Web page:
Red Blood Cells (RBC), also known as erythrocytes or red blood corpuscles are responsible for carrying oxygen to all parts of the body. They are an important component of blood and make up approximately 45% of the blood. Erythropoietin (a hormone) is responsible for regulating the continuous production of red blood cells in the body. RBCs contain hemoglobin; the oxygen-carrying component, which is also the pigment that gives the blood the red color. They are biconcave, round, and flat in shape, and may change their shape to squeeze through the capillaries. These cells lack a nucleus and most organelles. As they carry oxygen, which is essential for the smooth working of the body, a low count of RBCs is considered unhealthy and a cause of worry.
Normal RBC Count
Maintaining a normal red blood cell count is essential; normal red blood cell count for an adult male is 4.7-6.1 M/ul, and for an adult female it is 4.2-5.4 M/ul. This number, however, may vary depending upon the age of the individual and the testing laboratory's recommendations.
Causes of Low Red Blood Cell Count
In this condition, the overall blood count is less than the normal number of RBCs, or less than the normal quantity of hemoglobin in the blood. This causes a decrease in the oxygen-carrying capacity of the blood. The common causes are sickle cell anemia, aplastic anemia, poor nutrition, heavy menstrual bleeding, etc.
Immune System Disorders
In most autoimmune diseases, the immune system attacks the body's own blood cells or tissues by mistake. Autoimmune diseases that affect blood and blood vessels include autoimmune hemolytic anemia, systemic lupus erythematosus, pernicious anemia, etc.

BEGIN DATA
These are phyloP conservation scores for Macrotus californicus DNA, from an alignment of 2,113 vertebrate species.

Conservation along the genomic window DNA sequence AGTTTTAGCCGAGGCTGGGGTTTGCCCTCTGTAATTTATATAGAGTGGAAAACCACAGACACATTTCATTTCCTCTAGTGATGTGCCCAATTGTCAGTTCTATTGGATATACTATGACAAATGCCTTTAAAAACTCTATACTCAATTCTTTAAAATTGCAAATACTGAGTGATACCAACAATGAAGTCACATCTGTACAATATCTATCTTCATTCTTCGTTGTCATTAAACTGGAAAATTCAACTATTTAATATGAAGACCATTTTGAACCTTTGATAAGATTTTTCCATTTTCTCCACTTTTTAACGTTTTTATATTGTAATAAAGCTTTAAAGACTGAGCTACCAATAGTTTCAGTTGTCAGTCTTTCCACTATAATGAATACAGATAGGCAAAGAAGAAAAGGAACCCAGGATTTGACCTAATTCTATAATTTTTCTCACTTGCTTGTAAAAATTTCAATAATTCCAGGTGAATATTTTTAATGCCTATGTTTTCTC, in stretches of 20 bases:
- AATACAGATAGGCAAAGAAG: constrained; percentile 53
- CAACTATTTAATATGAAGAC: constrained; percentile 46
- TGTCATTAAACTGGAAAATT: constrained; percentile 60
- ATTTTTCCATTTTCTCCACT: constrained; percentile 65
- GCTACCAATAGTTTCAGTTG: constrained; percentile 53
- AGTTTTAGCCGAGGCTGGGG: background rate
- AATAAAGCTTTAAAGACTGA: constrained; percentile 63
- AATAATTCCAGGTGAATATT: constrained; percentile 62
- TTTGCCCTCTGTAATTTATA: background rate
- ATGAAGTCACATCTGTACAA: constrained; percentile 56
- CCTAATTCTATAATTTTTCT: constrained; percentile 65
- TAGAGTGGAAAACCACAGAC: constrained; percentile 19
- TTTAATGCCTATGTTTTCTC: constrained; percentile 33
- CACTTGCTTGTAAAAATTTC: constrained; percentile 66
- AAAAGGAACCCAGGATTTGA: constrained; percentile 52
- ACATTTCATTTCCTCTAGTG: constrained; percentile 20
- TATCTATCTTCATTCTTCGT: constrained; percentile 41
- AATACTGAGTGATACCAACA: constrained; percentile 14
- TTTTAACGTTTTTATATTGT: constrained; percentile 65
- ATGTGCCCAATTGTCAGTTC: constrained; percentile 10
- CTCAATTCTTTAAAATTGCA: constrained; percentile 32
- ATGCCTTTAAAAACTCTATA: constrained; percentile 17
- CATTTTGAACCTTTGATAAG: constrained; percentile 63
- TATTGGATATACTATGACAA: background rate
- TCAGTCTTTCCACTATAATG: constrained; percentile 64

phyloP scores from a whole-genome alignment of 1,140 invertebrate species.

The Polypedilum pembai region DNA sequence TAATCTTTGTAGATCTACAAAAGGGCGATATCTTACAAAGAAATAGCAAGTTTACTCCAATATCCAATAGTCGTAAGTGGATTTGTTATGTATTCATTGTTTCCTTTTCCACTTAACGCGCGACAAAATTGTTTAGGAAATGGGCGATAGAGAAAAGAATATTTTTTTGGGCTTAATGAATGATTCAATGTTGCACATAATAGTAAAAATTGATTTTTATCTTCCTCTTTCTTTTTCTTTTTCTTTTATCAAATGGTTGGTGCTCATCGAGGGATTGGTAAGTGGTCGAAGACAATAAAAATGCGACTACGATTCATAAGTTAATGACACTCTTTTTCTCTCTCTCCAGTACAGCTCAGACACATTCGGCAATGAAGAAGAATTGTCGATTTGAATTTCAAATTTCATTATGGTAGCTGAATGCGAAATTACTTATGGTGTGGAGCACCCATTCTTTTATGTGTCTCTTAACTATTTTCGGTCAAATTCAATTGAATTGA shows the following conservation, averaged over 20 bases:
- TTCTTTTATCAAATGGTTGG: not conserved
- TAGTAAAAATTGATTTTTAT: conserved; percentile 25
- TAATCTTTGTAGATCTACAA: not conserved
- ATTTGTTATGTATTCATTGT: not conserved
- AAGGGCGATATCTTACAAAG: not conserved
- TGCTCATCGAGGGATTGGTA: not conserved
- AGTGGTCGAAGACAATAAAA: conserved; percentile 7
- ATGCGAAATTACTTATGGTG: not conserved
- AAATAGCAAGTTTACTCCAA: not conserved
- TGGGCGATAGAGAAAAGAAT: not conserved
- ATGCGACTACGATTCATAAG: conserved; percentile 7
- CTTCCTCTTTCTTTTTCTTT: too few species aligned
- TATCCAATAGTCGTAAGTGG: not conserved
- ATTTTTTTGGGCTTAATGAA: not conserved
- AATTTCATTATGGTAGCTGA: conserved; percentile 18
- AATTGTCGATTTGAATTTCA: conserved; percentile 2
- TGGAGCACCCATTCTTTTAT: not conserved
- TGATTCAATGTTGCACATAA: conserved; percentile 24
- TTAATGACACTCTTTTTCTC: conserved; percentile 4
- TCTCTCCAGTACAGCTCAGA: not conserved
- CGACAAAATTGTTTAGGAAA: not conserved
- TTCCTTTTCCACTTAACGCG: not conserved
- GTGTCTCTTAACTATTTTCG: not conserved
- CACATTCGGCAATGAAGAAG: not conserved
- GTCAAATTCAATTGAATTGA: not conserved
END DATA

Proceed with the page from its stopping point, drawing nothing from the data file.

The spleen is a part of the lymphatic system. Its smooth functioning is required to fight infections and keep the body fluids in balance. The spleen tissue, reticuloendothelial tissue, monitors red blood cells, thereby eliminating abnormal, damaged, and/or old cells that hamper their functioning. Any disorder of these lymphatic organs may hamper the work of this tissue, leading to decreased RBCs in blood.
Leukemia is a cancer of the blood cells, that affect the bone marrow. Bone marrow is the soft tissue present inside most bones and a place where blood cells are made. It basically affects the white blood cells first, causing them to abnormally multiply, eventually crowding other blood cells including the RBCs.
Hodgkin's disease is a cancer of the lymphatic system. It occurs in the lymph nodes, spleen, liver, and bone marrow. As the lymph nodes, spleen, and the bone marrow are essential to maintaining a normal RBC count, any disorder in them may result in a low RBC count.
When a person has a low level of RBCs in blood, it is common to feel fatigued, weak, lightheaded, and have headaches, pale eyes and skin, shortness of breath, etc. Fewer RBCs mean lower resistance to infection. A test to determine how low is the count, and subsequently to determine its cause, is generally recommended by the physician.
Disclaimer: This article is for informative purposes only, and should not be used as a replacement for expert medical advice.